Pregnancy is an exciting time, but it’s also a physically challenging time for the many women plagued by aches and pains often experienced by expectant mothers. From abdominal cramping to ligament pain to headaches, there’s no question that pregnancy can exact a toll on a woman’s body.
That’s why it isn’t uncommon for moms-to-be to turn to over-the-counter painkillers to cope with the physical woes that often go hand-in-hand with being pregnant. In fact, eight out of 10 pregnant women take common drugs like paracetamol, ibuprofen, or aspirin to manage their aches and pains. But taking these easily accessible medications can end up harming the baby, according to experts.
How Can NSAIDs Harm Babies?
According to a study from the Centers for Disease Control and Prevention (CDC), women in the early stages of pregnancy who took NSAIDs – nonsteroidal anti-inflammatory drugs, a class that includes aspirin and ibuprofen – were more likely to have babies who had certain birth defects.
NSAIDs used during early pregnancy may be related to birth defects such as:
- Gastroschisis, a birth defect where a hole in the abdominal wall beside the belly button allows the baby’s intestines to extend outside of the baby’s body.
- Cleft palate, which occurs when a baby’s lip or mouth does not form properly during pregnancy.
- Spina bifida, a condition that affects the spine when the neural tube does not close all the way. This often results in damage to the spinal cord and nerves.
- Congenital heart defects, which can affect the structure of a baby’s heart and the way it works.
Some NSAIDs taken during the later stages of pregnancy have also been associated with an increased risk to babies. Naproxen, which is commonly used to relieve pain and temporarily reduce fever, is not recommended for use after week 20 of a pregnancy. There have been reports that using NSAIDs during the second half of pregnancy may affect a baby’s developing kidneys. When used later in pregnancy, naproxen may also cause premature closure of a vessel that runs from the pulmonary artery to the aorta; premature closure of this blood vessel can cause high blood pressure in the lungs of a fetus.
In October 2020, the U.S. Food and Drug Administration (FDA) recommended avoiding the use of NSAIDs after the 20th week of pregnancy, unless recommended by a healthcare provider.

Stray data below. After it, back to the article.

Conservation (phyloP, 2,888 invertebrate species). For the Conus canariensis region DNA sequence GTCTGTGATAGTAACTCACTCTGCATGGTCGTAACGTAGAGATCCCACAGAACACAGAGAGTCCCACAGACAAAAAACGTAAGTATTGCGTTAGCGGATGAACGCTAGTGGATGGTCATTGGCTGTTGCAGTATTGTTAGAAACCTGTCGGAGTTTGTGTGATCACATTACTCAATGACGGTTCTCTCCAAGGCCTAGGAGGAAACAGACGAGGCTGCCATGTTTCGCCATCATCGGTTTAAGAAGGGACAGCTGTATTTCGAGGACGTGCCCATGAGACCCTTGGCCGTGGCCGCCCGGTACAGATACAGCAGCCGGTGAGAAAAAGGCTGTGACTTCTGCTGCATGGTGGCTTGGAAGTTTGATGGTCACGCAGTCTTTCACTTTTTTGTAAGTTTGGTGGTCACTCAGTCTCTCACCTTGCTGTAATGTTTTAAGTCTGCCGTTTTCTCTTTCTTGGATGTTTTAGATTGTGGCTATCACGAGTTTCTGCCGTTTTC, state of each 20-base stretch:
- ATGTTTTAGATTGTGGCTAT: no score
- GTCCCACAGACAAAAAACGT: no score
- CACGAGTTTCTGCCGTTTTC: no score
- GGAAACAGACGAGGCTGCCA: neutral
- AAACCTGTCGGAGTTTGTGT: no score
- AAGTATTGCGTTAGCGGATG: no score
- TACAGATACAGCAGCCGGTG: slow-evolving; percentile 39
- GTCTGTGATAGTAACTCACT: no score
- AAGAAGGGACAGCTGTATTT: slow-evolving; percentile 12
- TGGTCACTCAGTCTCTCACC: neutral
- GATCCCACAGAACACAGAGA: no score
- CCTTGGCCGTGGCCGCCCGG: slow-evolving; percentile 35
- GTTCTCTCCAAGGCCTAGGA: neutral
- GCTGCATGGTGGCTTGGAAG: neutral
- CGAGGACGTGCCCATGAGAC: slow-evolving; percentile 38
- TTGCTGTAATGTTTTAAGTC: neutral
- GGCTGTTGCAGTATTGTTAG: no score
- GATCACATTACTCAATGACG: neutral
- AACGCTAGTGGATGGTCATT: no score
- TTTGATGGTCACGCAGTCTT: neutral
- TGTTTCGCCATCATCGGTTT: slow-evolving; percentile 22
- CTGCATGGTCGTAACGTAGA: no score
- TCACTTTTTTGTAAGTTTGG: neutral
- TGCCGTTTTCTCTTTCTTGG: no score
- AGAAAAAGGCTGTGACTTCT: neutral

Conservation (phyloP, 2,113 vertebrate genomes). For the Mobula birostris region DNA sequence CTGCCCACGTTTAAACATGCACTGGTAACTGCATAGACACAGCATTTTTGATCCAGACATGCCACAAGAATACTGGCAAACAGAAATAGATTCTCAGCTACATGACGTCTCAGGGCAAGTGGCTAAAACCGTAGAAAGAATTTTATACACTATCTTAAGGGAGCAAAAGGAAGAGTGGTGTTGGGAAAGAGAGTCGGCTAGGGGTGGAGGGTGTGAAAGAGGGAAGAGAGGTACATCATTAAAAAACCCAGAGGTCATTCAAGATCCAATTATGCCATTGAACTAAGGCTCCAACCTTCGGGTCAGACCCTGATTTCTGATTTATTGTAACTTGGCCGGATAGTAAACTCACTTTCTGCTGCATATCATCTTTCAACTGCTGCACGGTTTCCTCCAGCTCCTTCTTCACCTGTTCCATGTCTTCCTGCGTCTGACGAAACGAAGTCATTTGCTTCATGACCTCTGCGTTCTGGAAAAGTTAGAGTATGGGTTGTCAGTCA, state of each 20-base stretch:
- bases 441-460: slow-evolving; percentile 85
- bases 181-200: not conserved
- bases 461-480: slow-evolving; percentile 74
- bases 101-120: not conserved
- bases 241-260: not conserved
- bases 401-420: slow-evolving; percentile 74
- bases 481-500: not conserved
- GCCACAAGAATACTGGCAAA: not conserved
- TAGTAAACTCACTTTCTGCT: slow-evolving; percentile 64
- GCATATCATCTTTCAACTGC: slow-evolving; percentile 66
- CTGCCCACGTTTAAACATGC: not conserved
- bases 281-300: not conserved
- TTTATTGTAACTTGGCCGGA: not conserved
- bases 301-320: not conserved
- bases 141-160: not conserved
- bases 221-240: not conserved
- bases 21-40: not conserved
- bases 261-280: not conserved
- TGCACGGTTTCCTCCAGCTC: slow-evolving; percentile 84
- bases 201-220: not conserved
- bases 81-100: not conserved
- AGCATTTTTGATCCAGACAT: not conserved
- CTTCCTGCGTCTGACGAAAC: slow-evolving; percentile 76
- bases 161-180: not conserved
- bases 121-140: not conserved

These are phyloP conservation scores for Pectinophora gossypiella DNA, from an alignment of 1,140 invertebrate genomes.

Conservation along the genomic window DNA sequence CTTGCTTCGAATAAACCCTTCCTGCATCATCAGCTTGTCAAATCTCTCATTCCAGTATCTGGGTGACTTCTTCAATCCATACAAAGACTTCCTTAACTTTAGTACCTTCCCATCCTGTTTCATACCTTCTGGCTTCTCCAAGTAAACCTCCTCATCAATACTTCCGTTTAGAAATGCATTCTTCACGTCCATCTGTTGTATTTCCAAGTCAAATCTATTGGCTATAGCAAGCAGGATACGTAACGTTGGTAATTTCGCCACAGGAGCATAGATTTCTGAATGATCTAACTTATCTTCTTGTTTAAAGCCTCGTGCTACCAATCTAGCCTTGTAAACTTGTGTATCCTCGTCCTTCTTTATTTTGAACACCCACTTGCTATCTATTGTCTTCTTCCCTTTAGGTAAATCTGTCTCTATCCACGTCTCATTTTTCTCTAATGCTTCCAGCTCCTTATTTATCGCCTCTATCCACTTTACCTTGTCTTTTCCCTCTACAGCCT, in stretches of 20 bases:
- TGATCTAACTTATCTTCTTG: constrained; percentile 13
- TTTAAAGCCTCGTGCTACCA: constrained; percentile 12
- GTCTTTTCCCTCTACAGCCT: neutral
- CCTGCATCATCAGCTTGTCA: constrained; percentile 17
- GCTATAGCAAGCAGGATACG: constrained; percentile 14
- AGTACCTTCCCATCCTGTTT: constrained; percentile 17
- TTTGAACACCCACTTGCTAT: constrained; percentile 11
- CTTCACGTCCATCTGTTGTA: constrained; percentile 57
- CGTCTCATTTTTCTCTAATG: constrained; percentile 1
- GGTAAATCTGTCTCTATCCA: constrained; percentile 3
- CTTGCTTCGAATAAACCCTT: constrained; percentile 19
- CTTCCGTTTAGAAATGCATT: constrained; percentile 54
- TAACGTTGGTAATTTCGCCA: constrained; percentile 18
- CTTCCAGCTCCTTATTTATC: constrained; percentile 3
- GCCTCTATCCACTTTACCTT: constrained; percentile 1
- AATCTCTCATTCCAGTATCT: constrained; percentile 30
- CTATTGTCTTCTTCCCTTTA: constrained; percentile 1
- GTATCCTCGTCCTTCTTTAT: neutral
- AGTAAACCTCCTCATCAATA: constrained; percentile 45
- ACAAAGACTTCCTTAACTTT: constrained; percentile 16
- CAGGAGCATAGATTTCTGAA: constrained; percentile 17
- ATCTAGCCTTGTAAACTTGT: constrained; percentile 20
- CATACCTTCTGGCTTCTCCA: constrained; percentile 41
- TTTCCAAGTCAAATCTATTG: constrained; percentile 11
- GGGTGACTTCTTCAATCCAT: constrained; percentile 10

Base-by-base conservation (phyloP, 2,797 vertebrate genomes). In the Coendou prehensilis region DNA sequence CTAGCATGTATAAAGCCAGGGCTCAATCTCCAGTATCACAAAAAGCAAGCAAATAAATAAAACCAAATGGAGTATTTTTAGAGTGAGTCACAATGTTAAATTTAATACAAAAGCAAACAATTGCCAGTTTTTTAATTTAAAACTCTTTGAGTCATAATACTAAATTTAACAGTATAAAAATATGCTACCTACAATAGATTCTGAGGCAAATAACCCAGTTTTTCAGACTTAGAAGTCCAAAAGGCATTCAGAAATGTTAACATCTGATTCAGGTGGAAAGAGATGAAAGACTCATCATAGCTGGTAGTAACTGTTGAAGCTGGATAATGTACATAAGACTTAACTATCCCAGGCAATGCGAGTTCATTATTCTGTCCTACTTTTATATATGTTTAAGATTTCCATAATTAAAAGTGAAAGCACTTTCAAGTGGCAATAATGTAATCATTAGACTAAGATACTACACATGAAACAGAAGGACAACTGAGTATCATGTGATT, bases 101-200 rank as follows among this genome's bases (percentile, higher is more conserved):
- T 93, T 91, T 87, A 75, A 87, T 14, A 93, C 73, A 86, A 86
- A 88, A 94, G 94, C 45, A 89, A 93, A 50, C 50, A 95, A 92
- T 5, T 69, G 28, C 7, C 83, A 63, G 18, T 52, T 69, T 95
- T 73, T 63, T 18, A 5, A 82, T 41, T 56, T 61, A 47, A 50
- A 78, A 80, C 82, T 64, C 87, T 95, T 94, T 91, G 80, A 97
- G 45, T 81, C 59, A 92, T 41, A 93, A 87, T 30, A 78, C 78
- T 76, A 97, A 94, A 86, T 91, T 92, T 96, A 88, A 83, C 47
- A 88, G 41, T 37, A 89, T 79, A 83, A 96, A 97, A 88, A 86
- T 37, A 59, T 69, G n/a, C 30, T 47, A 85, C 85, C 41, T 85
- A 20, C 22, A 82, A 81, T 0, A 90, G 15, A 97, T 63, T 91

How Can Paracetamol Harm Babies?
Paracetamol – known as acetaminophen outside the U.S. – has been linked to an increased risk of some neurodevelopmental, reproductive and urogenital disorders in developing fetuses. Studies have also shown a link between fetal exposure to paracetamol and neurodevelopmental outcomes such as attention deficit hyperactivity disorder (ADHD), autism spectrum disorder, language delays, decreased IQ, and conduct disorders.
An international group of doctors and scientists released a consensus statement in Nature Reviews Endocrinology, a peer-reviewed medical journal, calling for pregnant women to be cautioned about forgoing use of paracetamol during pregnancy unless it is “medically indicated.” In the statement, the group referenced growing evidence of paracetamol’s potential to interfere with fetal development. The group based their recommendations on a review of 29 studies that involved the use of acetaminophen, of which 26 found evidence of birth defects.
The authors of the study also included recommendations for U.S. and European regulatory bodies, including:
- Having labels on acetaminophen (and any drugs containing acetaminophen) that include recommendations for use during pregnancy
- Conducting new safety reviews of the drug and updating recommendations as needed
- Conducting additional studies that examine the use of acetaminophen (and drugs containing acetaminophen) to more accurately determine if and how the drugs should be dosed, and for how long, during pregnancy
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